I don’t fear RE my eternal salvation is different than a unnerving feeling that my friend who works at the boat docks might have been crushed by a palate instead of just breaking his thumb. The shock of seeing a real life shark attack and having your heart race in concern and uncertainty isn’t necessarily sin, so neither would watching “Jaws” necessarily be either. I’m not sure when my cat jumps up onto my stomach in the middle of the night and I wake up with a gasp that I have to repent.
Also, a film like “Signs” – which is, actually, a horror film – deals with fear and faith, but ultimately finds the main character realizing his fears were groundless and that God had sovereignly provided.
You know, there was a time when there were only two performance genera. In old school Greece there was only comedy and tragedy. They were the chocolate and vanilla, if you will, to today’s 31 Flavors. To put it simply, comedy and tragedy each referred to the ending of the story. Comedies ended with resolution and tragedies ended in the futile death of the hero.
If today’s Blockbuster Video stores were organized according to these categories then 99% of what we call Horror movies would be placed in the comedy section. Not only do they present the conflict of good versus evil but the vast majority of the films in question end with good on top. Evil is destroyed, or escaped, at least until the sequel.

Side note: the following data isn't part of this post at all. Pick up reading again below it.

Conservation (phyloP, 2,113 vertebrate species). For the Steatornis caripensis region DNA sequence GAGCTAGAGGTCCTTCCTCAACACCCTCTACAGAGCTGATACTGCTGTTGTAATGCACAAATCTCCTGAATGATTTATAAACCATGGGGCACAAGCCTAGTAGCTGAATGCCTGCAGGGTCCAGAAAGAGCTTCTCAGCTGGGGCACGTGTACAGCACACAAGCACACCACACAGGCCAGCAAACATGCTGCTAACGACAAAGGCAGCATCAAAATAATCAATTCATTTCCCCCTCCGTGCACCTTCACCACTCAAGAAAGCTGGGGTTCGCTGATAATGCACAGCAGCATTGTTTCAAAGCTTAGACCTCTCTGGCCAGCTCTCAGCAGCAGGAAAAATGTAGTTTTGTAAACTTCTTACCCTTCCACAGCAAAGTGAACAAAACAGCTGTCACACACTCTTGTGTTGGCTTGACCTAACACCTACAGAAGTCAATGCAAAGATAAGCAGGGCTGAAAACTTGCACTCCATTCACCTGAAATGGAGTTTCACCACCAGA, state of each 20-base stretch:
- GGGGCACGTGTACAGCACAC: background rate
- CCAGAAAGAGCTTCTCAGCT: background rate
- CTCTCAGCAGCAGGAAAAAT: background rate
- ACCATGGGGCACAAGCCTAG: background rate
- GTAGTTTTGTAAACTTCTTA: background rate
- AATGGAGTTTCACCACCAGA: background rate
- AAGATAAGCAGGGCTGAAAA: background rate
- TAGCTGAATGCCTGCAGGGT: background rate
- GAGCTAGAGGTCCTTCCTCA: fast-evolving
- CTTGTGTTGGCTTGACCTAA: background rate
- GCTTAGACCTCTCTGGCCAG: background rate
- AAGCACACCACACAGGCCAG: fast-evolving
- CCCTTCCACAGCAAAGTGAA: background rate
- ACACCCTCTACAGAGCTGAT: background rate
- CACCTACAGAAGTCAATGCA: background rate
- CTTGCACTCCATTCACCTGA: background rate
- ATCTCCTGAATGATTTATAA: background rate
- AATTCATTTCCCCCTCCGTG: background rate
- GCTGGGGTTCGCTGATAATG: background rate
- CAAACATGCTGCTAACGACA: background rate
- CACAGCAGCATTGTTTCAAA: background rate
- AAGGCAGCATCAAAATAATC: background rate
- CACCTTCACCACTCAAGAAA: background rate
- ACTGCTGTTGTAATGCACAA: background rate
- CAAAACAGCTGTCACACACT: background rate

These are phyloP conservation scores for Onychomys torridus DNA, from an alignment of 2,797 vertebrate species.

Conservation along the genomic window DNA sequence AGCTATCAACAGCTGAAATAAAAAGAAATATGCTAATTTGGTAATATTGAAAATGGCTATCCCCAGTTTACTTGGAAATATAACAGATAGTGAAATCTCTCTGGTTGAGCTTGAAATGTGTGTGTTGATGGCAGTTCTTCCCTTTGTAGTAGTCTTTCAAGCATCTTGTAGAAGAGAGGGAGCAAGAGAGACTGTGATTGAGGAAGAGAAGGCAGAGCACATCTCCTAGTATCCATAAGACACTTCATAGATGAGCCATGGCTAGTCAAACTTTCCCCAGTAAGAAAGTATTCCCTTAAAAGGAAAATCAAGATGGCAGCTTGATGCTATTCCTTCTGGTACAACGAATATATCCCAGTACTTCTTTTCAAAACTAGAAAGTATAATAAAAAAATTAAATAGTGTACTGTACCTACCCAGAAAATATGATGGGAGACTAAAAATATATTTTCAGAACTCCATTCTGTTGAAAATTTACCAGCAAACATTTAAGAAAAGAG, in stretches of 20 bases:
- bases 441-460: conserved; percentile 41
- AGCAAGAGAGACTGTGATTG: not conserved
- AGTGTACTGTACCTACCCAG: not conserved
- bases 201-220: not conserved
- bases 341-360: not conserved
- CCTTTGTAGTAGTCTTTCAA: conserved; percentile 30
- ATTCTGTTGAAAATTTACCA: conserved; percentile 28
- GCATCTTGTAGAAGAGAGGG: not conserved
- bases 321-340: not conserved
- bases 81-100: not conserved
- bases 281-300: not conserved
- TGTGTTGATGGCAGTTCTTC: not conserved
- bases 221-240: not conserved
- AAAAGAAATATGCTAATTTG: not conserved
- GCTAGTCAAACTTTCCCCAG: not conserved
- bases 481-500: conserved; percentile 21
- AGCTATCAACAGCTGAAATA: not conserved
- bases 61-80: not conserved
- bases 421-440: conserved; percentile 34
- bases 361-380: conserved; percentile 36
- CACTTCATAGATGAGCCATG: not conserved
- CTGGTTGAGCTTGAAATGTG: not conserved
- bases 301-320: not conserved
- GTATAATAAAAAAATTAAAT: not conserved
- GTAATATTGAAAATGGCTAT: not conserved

So are people drawn to these stories to simply to face their fears or is more precisely to see their fears conquered. Shouldn’t the appeal of these movies drive home the point that the world craves HOPE?
Should Christians be die hard Horror fans? No. Although, I do enjoy a good werewolf or zombie movie from time to time. However, these are not the stories that we should allow to occupy our minds. Paul points this out in Philippians 4:8 “Finally, brothers, whatever is true, whatever is noble, whatever is right, whatever is pure, whatever is lovely, whatever is admirable—if anything is excellent or praiseworthy—think about such things.”